One of the crucial points that most employees miss is the utility of a non-solicitation agreement to replace or compliment a non-competition agreement. Non-solicitation agreements restrict a former employee or contractor from soliciting employees or customers of the company. When coupled with a well drafted confidentially agreement or provision, non-solicitation agreements can often effectively achieve the same results as a non-competition agreement.

The importance of non-solicitation agreements cannot be emphasized enough — in fact, some courts will not even enforce a non-competition agreement or clause if a non-solicitation clause would adequately protect the employer’s interests.

Changing Standards

In the technology sector, the standards of reasonableness in assessing non-compete covenants are changing as the pace of innovation increases.

For example, a U.S. federal court applying New York law in Earthweb, Inc. v. Schlack held that the one-year durational limit in that case was too long for a former employee whose success depended upon being current with the daily changes in content on the Internet. The court commented that the one-year time period was unreasonable given the “dynamic nature” of the Internet.

However, in National Business Services Inc. v. Wright, another case involving the Internet and a one-year non-compete covenant, the U.S. federal court, applying Pennsylvania law, held that the one-year restraint period and the geographic scope that included all of the U.S. states was reasonable in order to protect the employer’s legitimate business interests. In this case, the employee was hired to launch a new Internet product.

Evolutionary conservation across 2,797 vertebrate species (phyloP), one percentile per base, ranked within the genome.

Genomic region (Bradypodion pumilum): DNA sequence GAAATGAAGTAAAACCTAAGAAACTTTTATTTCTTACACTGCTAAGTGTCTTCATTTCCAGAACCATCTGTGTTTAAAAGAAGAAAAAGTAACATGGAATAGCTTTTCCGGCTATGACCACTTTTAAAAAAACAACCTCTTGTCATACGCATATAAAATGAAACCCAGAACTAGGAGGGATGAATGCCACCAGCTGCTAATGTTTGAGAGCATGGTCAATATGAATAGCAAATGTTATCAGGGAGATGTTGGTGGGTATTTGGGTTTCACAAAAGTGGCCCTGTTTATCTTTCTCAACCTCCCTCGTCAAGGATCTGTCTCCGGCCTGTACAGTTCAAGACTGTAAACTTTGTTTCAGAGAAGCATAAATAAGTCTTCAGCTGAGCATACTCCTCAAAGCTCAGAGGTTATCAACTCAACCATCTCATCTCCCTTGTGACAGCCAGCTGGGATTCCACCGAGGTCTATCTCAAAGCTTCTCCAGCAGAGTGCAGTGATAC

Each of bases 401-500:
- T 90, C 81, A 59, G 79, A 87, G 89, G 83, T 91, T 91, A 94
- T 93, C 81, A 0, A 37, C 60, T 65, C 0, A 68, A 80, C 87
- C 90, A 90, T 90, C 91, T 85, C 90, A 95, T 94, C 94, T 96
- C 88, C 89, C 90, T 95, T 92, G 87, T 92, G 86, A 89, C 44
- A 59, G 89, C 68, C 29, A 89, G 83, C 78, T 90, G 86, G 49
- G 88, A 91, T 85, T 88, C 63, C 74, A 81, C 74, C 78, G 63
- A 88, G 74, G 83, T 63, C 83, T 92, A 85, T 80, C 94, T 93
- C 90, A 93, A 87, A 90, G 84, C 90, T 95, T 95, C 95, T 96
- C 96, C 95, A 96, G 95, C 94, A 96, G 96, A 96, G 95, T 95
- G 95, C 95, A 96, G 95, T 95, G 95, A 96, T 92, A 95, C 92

It is noteworthy that in upholding the duration and scope of the non-competition clause, the court realized that “transactions involving the Internet, unlike traditional ‘sales territory’ cases, are not limited by state boundaries.”

Often times, an employer attempting to enforce a non-competition agreement will apply to a court asking for an interlocutory injunction, whereby it attempts to enjoin the former employee from working for a competitor or launching a competing business.

In most jurisdictions, in determining whether to grant an interlocutory injunction, the court will consider, among other things, whether the employer has demonstrated that “irreparable harm” will result to the employer if the injunction is not granted, and whether the balance of convenience favors granting the injunction. The logic behind this approach is that “irreparable harm” cannot be adequately compensated by awarding damages even if the employer succeeds at a future trial.


A non-competition agreement, especially in the technology sector, should be crafted in such a manner that its restrictions with respect to time, territory (geographic or otherwise), and activity are reasonably well thought-out. It must also conform to local laws, which can vary from one jurisdiction to the next. Otherwise, it will not be enforced by a court.

Javad Heydary, an E-Commerce Times columnist, is a Toronto lawyer licensed to practice in both Ontario and New York and is the managing editor of